Once upon a time, everyone wanted to be Bobby Orr.
Judging from the reaction he got Thursday night, they still do.
And 41 years after he won his last championship in Boston, Orr continues a mythical hold on the heart of this city like no other living athlete. Orr was the "greatest" among the "Big, Bad Bruins" of the early 1970s. His appearance at the Bruins' game to drop the puck Thursday was intertwined with season-long Bruins "90 Years Celebration" [the teams of the 1970s were honored this time] and a book-signing for his new tome called "Orr: My Story."
Much of Orr's story is our story.
His legend is part of Boston's folklore much like that of Sam Adams, , John Hancock, Paul Revere and John F. Kennedy.
And Orr's time as a player in Boston was like "Camelot" on ice for Bruins fans. The Bruins won two Stanley Cups and came close to a third over a span of five seasons during his 10 years [1966-76] here. The end of his days in Boston are forever shrouded in controversy and pain for both Orr, and the fans here who sports-worshiped him so.
He played 26 games for the Blackhawks over two seasons after leaving Boston. But that was conveniently forgotten Thursday as Orr and his statue came full circle, since the Bruins were playing the St. Louis Blues. That was the team Orr scored against in overtime of Game 4 back on Mother's Day in 1970 to give the Bruins their first Stanley Cup in 29 years.
[Hockey porn alert. You won't be able to get any work done for the rest of the day once you start watching this:
The Blues won 3-2 in a shootout Thursday night. It comes only 43 years [or three weeks] late for St. Louis.
"Bobby Orr makes everyone feel better about themselves," NESN's Jack Edwards said. Especially those of us who are reminded of our youth whenever we see him.
When the Bruins and Blackhawks met for the Stanley Cup this past spring, Orr, who is a player agent and had clients playing for both clubs, made it clear to anyone who asked him that "I am a Bruin." Orr moved back to Boston after living outside Chicago for four years and has never left.
One benefit of being the same age as the Super Bowl every year is that you can remember watching Orr play during your childhood. And it would be childish to compare those Bruins teams of the early 1970s to their counterparts of the early 2010s. For one, this current version of the Bruins doesn't have a Bobby Orr.
And that's enough to mute any further comparison.
We all have that athlete who dominates our youth. The one guy whose jersey you wanted more than anyone else. The one guy whose cards were always your favorites [back when people under 30 bought cards]. The one guy who you always wanted on your team no matter the match-up, real or imagined. The one guy who still left you in awe when you got to meet and interview him one-on-one as a young journalist just a year out of college.
Bobby Orr was that guy for me.
One great benefit of the Bruins' Stanley Cup run in 2011 is that a couple of new generations got a taste of what the city was like during the days of Orr's reign in Boston. The wide-eyed, blue-collar delirium he and his teammates inspired during the early 1970s was [sort of] duplicated when the Bruins ended their 39-year drought.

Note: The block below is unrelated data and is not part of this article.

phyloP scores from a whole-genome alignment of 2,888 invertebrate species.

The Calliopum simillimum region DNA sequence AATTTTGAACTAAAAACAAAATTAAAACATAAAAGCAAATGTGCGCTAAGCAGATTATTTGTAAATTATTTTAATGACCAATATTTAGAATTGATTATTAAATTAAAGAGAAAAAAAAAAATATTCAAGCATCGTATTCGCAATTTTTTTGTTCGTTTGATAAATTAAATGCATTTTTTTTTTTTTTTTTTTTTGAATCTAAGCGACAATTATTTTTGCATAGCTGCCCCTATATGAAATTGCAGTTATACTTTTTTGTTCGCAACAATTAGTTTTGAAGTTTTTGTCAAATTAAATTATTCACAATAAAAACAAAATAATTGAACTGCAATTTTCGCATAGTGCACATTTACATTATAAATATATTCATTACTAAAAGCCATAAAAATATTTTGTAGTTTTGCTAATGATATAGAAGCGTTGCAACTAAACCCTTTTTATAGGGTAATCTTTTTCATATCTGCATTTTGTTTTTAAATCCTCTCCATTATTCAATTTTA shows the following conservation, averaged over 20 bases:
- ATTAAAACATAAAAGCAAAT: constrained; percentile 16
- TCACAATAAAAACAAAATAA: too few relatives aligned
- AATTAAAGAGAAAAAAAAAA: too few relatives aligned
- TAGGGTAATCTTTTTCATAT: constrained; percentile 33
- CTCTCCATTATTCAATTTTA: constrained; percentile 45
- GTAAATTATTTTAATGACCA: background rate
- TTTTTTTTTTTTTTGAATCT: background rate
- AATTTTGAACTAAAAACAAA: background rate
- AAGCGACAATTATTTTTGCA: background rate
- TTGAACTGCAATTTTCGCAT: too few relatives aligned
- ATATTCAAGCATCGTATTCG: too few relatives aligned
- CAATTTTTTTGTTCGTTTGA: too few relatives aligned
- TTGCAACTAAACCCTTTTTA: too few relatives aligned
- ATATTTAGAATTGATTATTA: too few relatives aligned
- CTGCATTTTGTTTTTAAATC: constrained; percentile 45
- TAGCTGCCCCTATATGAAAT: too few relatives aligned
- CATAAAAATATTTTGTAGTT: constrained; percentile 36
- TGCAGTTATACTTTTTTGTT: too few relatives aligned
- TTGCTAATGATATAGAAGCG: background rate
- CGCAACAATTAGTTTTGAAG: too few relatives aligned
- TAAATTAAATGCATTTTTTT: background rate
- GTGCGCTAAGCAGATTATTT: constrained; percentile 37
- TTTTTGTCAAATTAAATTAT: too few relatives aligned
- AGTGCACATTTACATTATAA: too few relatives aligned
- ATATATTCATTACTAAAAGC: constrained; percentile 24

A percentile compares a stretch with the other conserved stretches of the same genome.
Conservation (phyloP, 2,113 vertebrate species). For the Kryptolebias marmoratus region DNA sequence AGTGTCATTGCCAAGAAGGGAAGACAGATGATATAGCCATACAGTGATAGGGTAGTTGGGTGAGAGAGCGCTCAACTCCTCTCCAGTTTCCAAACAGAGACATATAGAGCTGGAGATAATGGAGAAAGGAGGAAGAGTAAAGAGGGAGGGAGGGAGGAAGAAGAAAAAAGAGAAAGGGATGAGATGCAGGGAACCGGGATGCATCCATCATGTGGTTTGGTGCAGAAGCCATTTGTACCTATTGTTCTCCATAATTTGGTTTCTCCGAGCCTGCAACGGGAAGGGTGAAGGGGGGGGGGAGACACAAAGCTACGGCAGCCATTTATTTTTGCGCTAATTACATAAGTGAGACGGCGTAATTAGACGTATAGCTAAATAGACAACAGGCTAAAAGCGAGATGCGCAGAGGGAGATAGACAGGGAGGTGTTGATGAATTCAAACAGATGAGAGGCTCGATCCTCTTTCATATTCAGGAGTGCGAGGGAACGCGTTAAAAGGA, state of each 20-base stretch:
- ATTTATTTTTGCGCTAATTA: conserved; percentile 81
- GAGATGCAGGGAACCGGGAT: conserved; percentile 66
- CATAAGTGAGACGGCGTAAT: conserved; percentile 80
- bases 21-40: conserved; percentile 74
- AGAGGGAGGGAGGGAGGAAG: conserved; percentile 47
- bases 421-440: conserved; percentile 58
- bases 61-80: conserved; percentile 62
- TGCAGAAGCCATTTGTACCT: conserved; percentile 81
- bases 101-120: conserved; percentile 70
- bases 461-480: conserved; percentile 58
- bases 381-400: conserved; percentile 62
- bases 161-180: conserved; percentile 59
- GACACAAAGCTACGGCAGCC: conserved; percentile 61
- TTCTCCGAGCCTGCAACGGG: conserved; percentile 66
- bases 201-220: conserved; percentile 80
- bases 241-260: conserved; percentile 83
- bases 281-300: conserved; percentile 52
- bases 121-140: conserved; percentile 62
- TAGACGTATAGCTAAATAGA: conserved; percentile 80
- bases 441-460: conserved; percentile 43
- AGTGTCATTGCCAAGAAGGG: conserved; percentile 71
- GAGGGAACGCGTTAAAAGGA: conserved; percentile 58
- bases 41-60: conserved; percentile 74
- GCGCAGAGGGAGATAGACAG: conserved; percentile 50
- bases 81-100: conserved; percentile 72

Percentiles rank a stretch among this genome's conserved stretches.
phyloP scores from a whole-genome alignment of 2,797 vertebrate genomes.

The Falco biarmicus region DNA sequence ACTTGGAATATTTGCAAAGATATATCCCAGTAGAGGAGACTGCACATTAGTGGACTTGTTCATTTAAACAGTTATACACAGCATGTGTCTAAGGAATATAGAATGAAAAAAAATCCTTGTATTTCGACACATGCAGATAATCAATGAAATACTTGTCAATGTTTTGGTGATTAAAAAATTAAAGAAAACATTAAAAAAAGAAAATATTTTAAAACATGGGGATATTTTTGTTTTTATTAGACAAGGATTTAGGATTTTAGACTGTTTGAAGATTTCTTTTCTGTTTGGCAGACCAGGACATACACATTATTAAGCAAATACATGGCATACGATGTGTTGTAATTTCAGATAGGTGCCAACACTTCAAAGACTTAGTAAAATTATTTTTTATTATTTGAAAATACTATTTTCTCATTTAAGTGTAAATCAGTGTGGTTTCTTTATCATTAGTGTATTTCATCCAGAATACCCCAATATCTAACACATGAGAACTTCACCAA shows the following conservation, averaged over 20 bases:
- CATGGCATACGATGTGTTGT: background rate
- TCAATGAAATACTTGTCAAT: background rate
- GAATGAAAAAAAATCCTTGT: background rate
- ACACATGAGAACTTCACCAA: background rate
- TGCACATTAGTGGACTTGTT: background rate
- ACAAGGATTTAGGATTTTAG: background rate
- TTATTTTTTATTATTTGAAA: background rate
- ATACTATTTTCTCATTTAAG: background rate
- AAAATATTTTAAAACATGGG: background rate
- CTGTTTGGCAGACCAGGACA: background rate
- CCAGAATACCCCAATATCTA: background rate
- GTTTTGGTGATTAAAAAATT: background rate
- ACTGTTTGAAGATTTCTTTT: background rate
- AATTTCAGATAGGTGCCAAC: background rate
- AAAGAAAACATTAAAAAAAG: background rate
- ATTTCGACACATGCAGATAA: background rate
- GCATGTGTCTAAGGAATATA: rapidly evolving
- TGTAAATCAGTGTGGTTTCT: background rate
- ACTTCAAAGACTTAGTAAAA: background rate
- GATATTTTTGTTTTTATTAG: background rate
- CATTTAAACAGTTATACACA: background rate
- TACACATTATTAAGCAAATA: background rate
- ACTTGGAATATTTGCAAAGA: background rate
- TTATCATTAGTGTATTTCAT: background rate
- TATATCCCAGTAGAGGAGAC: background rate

Back then, Boston was still a "hockey town with a baseball team" even though the Celtics had just completed their dynastic dominance of the NBA. Orr was the hero of every wanna-be hockey player from South Boston to Worcester to Rockport to Brockton to Arlington and anywhere else in between.
Getting to wear the No. 4 jersey during after-school street hockey games was a hard-fought and well-earned honor.
Orr combines all the best attributes of his one-guy-from-each-team Boston Sports Mount Rushmore contemporaries. He's got the killer, close-em-out instincts and game-changing dominance of Bill Russell, the technical mastery and pure athletic abilities of Ted Williams and the eternal good-looks of Tom Brady.
But Orr is unique among so many other Boston greats in that he was never booed. He never had to wrestle with the negativity of being a black superstar in a city shrouded by bitter racial divisions during his heyday. He was never scorned by the fans and spit back at them. He was never called a bum. And no one ever, ever, ever, ever, ever said he should be benched in favor of Ryan Mallett.
Watching Orr drop the puck at TD Garden Thursday night to another rapturous Boston welcome, is ample evidence that Orr remains a king - the greatest hockey player ever - who is a permanent Prince of This City.
Orr, given his well-documented personal grace and humility, would be the first to note someone like Russell, who leads Orr in championships 11-2, or Williams, who gave up parts of five seasons of his career for military service and went 39-0 as a Marine pilot during the Korean War, are in a class way above his.
He's probably right. But neither Williams nor Russell were my idols as a kid. They were more like gods.
Orr was just human enough, and just youthful enough 40-or-so years ago, to be the man for so many boys [and girls] in my youth and for my generation.
For my Dad, that athlete was Williams, for my son, it's Brady and/or David Ortiz.
The Patriots and Brady are gearing up for another matchup against Peyton Manning, this time with the Broncos, on Sunday in Foxborough.
The Red Sox and Ortiz, who would squeeze his way onto that Mount Rushmore along with Larry Bird if we had a couple of more openings, are basking in the afterglow of the Improbable Dream championship season.
The Celtics are tanking in a way that would make America's greatest tank commander, Gen. George S. Patton, proud.
But Orr just shows up, signs a few books, and drops a puck, and everyone is reminded against that he's still Bobby Freaking Orr.
Boston's Golden Boy.
Not bad for someone who's 65.
But forever 4 in our hearts.
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